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Nobel Prize Winners Are Asking Donald Trump To Respect Science

Scientists will “closely monitor” the new administration, the group said.

Posted on November 30, 2016, at 10:03 a.m. ET

Harold Varmus
Thos Robinson / Getty Images

Harold Varmus

More than 2,300 scientists, including 22 Nobel winners, called on the incoming Trump administration and legislators to respect and include scientific evidence in policy decisions.

The group, which includes Nobelist and former National Cancer Institute chief Harold Varmus and MIT Nobelist physicist Frank Wilczek, signed an open letter published Wednesday by the Union of Concerned Scientists, addressed to President-elect Donald Trump and the 115th Congress, that outlined a vision for research in the new administration.

“People benefit when our nation’s policies are informed by science unfettered by inappropriate political or corporate influence,” the authors wrote, and asked that scientists be allowed to work free of “political or private-sector interference,” publish independently, and communicate their work to the public, to Congress, and to their colleagues.

It came amid heightened concern from scientists about the incoming administration as Trump fills his cabinet. A recent survey by the Science Advisory Board found 72% of scientists believed the new administration would impact science negatively.

Trump himself has tweeted that climate change was created “by and for the Chinese,” and advisers in the camp have said NASA must avoid “politicized science” and quit monitoring climate change. Myron Ebell, a vocal climate change skeptic, is leading the Environmental Protection Agency transition team, and Rep. Tom Price, named this week to lead the Department of Health and Human Services, has called for cuts to research funding.

Some observers questioned, however, whether the missive will carry any weight with Trump.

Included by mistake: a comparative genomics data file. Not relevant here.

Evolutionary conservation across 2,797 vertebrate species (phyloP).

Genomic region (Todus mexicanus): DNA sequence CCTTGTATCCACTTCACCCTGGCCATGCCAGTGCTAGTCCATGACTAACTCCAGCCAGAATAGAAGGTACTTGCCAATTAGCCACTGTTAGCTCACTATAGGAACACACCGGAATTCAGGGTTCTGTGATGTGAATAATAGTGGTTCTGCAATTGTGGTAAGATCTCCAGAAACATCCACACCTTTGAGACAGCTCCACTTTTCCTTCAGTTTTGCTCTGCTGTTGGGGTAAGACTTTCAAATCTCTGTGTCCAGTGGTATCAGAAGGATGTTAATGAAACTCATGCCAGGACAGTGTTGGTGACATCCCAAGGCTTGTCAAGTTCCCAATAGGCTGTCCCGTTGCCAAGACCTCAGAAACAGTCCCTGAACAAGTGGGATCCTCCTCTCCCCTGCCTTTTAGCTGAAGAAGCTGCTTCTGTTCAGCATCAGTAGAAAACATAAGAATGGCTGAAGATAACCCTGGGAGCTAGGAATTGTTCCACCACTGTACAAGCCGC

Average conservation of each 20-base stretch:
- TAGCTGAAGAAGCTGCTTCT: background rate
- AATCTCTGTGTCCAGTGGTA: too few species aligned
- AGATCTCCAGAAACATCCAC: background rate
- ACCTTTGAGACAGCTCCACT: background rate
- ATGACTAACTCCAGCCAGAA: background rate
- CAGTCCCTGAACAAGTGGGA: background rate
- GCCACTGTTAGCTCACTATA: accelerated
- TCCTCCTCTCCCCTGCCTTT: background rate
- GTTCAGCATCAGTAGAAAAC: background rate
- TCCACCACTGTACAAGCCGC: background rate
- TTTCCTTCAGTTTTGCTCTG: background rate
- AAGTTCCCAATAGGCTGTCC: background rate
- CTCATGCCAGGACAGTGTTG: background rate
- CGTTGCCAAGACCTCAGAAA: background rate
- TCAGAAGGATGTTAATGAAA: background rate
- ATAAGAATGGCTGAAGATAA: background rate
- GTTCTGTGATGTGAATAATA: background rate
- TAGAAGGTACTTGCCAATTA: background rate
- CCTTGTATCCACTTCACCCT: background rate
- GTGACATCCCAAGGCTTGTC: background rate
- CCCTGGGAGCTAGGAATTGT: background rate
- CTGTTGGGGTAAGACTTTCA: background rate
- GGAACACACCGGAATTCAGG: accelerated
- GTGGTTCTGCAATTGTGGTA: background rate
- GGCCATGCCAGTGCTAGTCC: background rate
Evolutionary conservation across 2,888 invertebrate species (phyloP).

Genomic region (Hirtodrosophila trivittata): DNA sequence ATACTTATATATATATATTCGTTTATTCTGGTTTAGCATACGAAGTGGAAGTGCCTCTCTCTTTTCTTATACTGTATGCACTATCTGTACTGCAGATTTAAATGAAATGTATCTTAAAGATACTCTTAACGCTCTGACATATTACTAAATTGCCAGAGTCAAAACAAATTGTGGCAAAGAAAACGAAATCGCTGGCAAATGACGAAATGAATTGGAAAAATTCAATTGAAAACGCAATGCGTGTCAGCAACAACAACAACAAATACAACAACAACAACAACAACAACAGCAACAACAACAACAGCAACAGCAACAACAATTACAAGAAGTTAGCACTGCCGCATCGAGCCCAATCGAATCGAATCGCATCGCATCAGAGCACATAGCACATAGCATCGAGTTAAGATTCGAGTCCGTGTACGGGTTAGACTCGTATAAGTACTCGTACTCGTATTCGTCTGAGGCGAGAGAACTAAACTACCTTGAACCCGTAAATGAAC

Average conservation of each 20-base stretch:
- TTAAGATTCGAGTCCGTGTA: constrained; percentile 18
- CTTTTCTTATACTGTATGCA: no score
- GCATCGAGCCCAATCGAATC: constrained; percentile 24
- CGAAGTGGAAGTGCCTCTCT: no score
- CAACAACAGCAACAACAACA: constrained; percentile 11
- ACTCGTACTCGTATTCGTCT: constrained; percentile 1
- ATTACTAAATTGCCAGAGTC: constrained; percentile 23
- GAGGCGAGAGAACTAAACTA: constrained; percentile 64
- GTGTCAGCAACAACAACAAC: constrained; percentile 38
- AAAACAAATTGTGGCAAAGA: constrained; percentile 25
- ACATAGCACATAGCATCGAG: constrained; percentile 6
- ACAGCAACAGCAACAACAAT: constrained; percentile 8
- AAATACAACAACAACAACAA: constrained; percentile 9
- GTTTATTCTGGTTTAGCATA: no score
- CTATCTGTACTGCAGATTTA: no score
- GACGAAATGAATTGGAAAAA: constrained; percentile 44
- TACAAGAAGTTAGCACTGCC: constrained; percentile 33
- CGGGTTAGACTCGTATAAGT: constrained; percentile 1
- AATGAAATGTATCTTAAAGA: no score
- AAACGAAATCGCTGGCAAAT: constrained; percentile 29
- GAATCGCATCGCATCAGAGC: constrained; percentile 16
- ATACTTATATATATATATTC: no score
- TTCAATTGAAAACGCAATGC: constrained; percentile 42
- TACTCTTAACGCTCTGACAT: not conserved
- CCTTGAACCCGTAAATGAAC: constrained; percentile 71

“This is a great wish list,” Albert Teich, professor of science, technology, and international affairs at George Washington University, told BuzzFeed News. “And as long as we're dreaming, we'd like a pony and a choo-choo train for Christmas.”

Others see a thinly veiled warning to the incoming administration.

“It seems to be a shot across the bow,” Mark Harkins, a senior fellow at the Government Affairs Institute at Georgetown University, told BuzzFeed News, noting that the letter lacked token niceties like congratulations on the president-elect’s victory, or an explicit mention of intentions to collaborate.

Instead, in stating that the group would “closely monitor” the administration’s actions and “stand ready to hold accountable any who might seek to undermine it,” Harkins said he sees a signal that translates to, “We’re putting you on notice that we’re watching.”

“That’s not a partner — that’s not what your buddy does," he said. "That’s what your nemesis does."

The letter also asks that legislators preserve “high standards of scientific integrity and independence independence in responding to current and emerging public health and environmental threats.” Here Harkins, who worked as a staffer and legislative director for members of the House Committee on Science, Space, and Technology, sees a reference to Rep. Lamar Smith’s efforts this summer to subpoena emails of climate scientists at federal agencies in his role as the chair of the House Science Committee.

Shawn Otto, author of the book War on Science, told BuzzFeed News he believes the letter is addressed as much to the public as to the incoming administration. He saw a “warning shot” that underscored the notion that “in America we do things based on evidence instead of the assertions of the powerful,” Otto wrote in an email to BuzzFeed News.

Teich said the Union of Concerned Scientists laid out reasonable claims and requests — all of which he agrees with. His beef is that the "letter reads as if these were ordinary times, but they're not.”

So far Trump and his inner circle of advisers have “shown no apparent regard for evidence-based policymaking or for science,” Teich said, and he believes the letter is unlikely to change that: “It’s spitting in the wind.”


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